After the bird wave passed through, it was almost as if it was becoming night-time! We heard two and possibly even three Spot-bellied Eagle-owls began to call to each other. It was quite a surreal experience! Meanwhile, our guide was down among spiny vines in a large, deep ditch trying to locate another bird of the night, which is known to roost here in roughly the same place every day. These were Sri Lankan Frogmouths, a near endemic, and it was great to be able to see them at such close quarters. The males and the females are very sexually dimorphic, which the males being the more drab and dull of the two. This is because he is in charge of incubating the eggs.

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Sri Lanka Frogmouths, Male (L), Female (R)

The next bird wave came through slowly afterwards, with more Red-faced Malkohas and Ashy-headed Laughing-thrushes in the mix. And after being shown a particularly co-operative Spot-winged Thrush, I only had 6 more species to get!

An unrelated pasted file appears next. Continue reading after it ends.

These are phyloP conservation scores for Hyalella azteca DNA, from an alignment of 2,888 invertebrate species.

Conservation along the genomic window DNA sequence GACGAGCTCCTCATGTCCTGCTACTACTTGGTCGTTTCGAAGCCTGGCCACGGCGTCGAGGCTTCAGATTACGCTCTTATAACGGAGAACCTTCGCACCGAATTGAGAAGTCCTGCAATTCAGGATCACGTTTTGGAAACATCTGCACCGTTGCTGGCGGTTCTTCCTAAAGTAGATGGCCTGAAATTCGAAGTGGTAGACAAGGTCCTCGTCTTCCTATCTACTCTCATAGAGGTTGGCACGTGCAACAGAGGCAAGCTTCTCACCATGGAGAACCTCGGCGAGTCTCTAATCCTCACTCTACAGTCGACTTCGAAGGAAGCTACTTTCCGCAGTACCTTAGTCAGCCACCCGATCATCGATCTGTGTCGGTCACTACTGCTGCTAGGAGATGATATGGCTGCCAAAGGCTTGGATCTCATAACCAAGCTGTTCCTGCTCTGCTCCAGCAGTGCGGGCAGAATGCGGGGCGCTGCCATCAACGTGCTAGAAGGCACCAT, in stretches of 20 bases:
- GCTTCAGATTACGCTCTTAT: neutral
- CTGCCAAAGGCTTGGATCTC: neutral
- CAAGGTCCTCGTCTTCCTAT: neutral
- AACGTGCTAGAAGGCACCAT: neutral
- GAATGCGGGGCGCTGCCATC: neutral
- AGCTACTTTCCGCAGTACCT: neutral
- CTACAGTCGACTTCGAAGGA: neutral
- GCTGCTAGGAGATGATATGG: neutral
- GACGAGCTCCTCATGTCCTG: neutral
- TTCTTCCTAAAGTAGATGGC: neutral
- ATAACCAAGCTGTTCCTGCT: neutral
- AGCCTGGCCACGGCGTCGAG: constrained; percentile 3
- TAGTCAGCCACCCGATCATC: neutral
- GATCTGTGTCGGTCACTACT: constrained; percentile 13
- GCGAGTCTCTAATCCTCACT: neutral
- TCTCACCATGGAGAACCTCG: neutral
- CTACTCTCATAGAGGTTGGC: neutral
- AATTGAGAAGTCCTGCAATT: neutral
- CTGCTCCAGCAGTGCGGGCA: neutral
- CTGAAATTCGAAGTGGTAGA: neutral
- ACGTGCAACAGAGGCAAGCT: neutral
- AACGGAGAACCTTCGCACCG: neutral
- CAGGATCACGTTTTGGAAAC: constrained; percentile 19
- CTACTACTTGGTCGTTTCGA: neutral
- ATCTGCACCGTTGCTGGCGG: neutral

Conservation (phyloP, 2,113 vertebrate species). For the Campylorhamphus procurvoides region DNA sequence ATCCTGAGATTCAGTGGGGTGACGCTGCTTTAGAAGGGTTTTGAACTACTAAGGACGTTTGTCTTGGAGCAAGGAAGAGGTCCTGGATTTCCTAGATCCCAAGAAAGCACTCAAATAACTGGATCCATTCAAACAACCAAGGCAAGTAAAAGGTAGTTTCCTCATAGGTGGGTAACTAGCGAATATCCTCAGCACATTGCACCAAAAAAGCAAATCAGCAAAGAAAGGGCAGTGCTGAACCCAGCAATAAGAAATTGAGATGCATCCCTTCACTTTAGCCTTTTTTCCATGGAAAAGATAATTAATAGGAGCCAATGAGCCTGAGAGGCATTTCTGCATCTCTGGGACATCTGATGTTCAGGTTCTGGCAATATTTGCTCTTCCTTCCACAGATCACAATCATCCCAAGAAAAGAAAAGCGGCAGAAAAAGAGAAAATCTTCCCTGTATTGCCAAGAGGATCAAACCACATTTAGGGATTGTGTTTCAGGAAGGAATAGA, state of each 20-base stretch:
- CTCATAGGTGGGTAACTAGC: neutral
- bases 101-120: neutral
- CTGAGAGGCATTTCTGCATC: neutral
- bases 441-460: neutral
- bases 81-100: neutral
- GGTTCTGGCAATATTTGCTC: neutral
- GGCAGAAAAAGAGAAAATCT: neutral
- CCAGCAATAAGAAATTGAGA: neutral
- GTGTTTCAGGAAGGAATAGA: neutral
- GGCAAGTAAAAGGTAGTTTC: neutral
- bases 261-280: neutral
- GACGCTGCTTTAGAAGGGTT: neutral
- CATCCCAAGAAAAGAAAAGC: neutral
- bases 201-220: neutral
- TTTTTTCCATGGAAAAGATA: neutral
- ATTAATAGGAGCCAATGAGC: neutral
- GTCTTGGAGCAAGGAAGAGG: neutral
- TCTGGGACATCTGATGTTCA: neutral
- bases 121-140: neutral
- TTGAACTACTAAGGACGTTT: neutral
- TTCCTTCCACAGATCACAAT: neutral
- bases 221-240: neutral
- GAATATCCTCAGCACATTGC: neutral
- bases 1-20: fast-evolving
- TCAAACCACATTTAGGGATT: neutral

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Spot-winged Thrush

Finally, we noticed that the 3rd and final bird wave was coming through. And it carried a surprise! I noticed a small, brown bird fly up on round wings onto a branch where it was half-hidden. ‘Owl’, I exclaimed! Despite all my efforts, I was unable to get anyone else onto it other than the guides. Thank goodness I had a few ‘record shots’ as proof! While the bird was actually in view, I didn’t have any time to think about what it could be. However, on looking back at my photos, I saw that it could be nothing other than a Chestnut-backed Owlet, an endemic! This species is actually diurnal like the other owlets, which would explain why it was out in the daytime. It still wasn’t something I was expecting at all!

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We moved on through the rainforest, seeing plenty of interesting invertebrates. We came across so many butterflies, including the Sri Lanka Birdwing, and I also spotted an incredibly long-legged tiger beetle. On arrival back home, it was kindly identified by Fabian Boetzl as a Sri Lankan endemic, Calochroa discrepans